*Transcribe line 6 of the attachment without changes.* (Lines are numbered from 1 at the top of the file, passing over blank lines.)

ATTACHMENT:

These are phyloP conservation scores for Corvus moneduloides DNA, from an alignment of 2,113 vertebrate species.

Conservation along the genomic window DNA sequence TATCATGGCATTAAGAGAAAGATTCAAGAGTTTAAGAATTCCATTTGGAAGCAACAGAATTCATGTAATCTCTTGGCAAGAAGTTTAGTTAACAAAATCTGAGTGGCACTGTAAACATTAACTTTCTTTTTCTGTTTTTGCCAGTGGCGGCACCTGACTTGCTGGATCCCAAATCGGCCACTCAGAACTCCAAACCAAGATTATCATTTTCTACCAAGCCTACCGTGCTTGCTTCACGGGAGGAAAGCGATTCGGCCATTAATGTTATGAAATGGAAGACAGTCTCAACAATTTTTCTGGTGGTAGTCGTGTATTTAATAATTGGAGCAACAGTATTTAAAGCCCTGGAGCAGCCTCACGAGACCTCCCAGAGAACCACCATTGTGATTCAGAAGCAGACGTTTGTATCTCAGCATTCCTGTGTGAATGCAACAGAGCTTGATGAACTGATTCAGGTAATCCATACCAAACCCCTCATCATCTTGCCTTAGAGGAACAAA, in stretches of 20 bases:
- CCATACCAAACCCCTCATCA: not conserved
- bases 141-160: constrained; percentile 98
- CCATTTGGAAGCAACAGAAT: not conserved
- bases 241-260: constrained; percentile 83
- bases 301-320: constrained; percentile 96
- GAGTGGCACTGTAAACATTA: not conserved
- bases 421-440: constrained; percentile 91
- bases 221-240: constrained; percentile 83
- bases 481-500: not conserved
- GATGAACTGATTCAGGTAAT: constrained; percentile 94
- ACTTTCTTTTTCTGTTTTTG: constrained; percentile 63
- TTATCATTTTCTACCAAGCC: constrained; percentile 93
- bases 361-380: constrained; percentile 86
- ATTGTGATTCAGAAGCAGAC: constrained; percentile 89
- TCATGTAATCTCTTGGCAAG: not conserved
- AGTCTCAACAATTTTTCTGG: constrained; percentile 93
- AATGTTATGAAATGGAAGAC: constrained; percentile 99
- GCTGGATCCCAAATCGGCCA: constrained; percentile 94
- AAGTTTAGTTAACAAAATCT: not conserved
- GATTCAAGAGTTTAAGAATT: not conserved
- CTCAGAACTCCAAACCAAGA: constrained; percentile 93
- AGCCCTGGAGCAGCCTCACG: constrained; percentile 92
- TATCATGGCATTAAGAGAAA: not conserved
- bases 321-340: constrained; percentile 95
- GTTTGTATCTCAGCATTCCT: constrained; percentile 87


- bases 241-260: constrained; percentile 83